'Personal TV' gets major endorsement in US

Interactive TV, which has failed to garner popularity in the past, gained a modicum of inevitability -- in the U.S.

Interactive TV, which has failed to garner popularity in the past, gained a modicum of inevitability -- in the U.S. at least -- on Tuesday, when eight major media companies signalled support for "personal TV" device maker TiVo Inc. with equity investments.

"We are currently working with these partners to establish personal television as a major category of home entertainment," said David Courtney, chief financial officer for the California startup, in a statement. The company envisions a TV viewing experience without a schedule. The others agree seemingly agree with that vision.

The firm started selling set-top boxes earlier this year that use large hard drives to save TV programs to disk. The "personal" part of the TV experience is its ability to search out programs that match the user's interests and save them. Like all Star Trek episodes? TiVo can store them for later viewing.

The investors in TiVo's vision include TV networks CBS and Walt Disney (the owner of ABC) as well as cable companies Comcast Corp., Cox Communications, Discovery Communications Inc., and Liberty Media. Advance/Newhouse and TV Guide Interactive rounded out the investors. "We are interested in the technology," said Gill Schwartz, senior vice president for the CBS television network, one of the investors. "The future will be driven by companies that develop and distribute content. This is a really interesting development in that area."

The announcement follows TiVo's S-1 filing with the SEC to launch an initial public offering to the tune of $80m (£49m). Added to TiVo's previous investors -- including NBC, Phillips Electronics, DirecTV and Showtime Networks -- the line-up forms quite a powerhouse of backers. "Their aim is to build eyeballs and awareness and establish themselves as the defacto service early on," said James Penhune, digital TV analyst for the market researcher Yankee Group, pointing out that "the basic service they are offering is not difficult for others to reproduce."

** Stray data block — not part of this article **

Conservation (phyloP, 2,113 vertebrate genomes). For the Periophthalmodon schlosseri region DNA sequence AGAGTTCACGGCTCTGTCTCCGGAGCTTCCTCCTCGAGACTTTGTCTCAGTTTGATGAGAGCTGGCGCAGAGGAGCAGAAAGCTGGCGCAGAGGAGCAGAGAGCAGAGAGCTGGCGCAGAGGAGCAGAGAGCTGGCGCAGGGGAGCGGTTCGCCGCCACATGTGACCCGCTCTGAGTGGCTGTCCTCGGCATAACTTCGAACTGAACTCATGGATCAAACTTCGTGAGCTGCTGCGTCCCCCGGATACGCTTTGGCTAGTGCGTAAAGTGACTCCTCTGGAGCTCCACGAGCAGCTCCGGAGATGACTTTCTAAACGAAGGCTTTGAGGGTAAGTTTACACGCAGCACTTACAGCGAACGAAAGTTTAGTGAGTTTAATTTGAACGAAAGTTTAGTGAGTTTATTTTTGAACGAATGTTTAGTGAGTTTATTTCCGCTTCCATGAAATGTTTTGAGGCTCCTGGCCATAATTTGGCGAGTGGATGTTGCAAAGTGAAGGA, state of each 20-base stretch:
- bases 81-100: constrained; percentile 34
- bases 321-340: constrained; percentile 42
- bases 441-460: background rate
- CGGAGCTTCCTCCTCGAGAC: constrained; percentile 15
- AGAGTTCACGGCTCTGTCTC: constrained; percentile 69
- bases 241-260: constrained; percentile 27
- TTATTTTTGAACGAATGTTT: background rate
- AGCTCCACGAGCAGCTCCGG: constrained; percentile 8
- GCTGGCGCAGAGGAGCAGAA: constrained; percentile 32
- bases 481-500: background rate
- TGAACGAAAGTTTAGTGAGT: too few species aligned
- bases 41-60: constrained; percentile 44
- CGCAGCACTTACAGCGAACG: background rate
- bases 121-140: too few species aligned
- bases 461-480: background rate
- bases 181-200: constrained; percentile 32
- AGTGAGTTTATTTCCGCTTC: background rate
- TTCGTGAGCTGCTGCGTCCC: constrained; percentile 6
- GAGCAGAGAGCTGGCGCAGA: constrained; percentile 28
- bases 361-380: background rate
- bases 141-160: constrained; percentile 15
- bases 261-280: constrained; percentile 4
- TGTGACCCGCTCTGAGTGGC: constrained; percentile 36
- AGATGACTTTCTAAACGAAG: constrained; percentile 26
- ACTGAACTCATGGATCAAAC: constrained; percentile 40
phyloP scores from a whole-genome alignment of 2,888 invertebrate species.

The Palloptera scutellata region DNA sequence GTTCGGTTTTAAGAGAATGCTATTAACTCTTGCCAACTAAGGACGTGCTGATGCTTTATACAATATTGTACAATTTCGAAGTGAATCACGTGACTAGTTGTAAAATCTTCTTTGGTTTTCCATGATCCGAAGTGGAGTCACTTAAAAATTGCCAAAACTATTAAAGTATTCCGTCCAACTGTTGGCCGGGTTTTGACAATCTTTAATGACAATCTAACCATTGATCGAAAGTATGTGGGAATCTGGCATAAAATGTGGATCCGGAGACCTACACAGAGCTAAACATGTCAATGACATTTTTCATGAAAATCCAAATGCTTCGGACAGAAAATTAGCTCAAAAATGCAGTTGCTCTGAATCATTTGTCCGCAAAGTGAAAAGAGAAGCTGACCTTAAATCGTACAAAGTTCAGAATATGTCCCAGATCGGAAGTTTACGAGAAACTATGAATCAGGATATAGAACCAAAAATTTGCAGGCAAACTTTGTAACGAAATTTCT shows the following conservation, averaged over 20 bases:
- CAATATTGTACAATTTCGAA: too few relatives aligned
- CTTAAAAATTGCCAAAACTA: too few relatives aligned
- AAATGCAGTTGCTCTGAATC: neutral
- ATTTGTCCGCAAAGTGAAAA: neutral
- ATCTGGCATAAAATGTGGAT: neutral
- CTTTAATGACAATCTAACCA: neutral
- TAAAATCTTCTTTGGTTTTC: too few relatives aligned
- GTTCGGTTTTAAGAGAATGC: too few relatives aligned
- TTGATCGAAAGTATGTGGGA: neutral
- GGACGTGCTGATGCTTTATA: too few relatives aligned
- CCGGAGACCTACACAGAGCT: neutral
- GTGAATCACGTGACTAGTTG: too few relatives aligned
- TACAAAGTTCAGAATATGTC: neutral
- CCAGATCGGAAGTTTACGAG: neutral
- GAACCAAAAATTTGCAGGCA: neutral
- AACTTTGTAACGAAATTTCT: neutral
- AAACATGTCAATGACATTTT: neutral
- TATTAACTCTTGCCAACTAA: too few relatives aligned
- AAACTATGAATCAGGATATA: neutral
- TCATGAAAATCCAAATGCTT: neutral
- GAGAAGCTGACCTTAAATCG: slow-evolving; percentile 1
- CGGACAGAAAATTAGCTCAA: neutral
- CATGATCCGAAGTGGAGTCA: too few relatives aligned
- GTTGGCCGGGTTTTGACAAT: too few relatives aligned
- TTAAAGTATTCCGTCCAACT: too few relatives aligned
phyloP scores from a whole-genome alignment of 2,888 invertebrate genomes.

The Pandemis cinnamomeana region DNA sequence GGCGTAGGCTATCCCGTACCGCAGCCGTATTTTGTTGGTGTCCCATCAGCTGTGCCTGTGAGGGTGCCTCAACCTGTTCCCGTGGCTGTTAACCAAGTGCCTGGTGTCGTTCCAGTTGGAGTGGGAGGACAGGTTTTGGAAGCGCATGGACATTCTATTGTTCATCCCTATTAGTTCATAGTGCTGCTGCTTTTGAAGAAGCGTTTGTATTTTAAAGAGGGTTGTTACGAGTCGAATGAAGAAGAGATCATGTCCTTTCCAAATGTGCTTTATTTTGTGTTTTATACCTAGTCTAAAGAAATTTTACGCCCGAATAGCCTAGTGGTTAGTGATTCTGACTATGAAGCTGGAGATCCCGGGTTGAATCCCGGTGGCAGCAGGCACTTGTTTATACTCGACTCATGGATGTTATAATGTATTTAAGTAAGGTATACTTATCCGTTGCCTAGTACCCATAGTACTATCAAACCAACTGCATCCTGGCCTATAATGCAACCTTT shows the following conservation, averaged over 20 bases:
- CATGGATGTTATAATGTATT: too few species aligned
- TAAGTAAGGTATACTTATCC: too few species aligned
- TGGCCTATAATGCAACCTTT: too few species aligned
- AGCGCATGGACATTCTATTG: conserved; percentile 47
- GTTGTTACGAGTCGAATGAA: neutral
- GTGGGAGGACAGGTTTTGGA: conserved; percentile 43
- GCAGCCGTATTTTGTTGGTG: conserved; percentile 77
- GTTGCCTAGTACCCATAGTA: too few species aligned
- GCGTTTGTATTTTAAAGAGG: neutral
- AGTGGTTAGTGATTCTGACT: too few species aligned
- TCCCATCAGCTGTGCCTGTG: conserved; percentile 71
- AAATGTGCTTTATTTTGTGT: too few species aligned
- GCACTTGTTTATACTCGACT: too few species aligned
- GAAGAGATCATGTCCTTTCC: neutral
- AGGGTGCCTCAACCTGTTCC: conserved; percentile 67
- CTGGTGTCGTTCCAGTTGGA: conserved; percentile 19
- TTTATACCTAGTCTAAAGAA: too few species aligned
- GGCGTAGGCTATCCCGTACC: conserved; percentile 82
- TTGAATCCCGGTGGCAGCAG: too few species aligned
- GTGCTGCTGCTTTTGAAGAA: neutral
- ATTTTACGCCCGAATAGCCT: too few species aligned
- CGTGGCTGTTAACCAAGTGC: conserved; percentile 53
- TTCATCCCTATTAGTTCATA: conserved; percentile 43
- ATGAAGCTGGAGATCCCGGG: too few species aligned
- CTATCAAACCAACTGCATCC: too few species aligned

For Comcast, at least, the investment is just that. "There was an opportunity to invest in TiVo and we took it," said Sam Schwartz, managing director of Comcast Interactive Capital, the financial umbrella that manages Comcast's TV and Internet investments. "We made a financial investment in what we think is an interesting investment. It does not mean that Comcast has made Tivo the exclusive partner that we will would work with."

Good news for TiVo's rival Replay Networks Inc. whose service -- dubbed ReplayTV -- differs from TiVo's in one major way: While TiVo charges a monthly fee for scheduling information after you buy a device, Replay charges nothing. Instead, Replay charges more for the initial device. "(TiVo's release) looks very similar to a release that we are doing next week," said Jim Plant, director of marketing for Replay, who added that many of the same companies will be announcing an investment in Replay on Monday, Aug. 2. "There are networks involved in this deal," he said. "We are getting even bigger support from the electronic manufacturers -- I think they like the fact that we have no monthly fees."

The number and importance of the backers lend credence to TiVo's -- and possibly Replay's -- brand of "personal TV." Still, CBS's Schwartz does not believe either TiVo or Replay will change the TV industry landscape. "The network-affiliate-advertiser model that has driven video distribution remains the dominant way the people receive content over TV," he said. "All attempts to supplant that have not done so -- that includes cable TV."

"We believe the spine of our current model is still strong."

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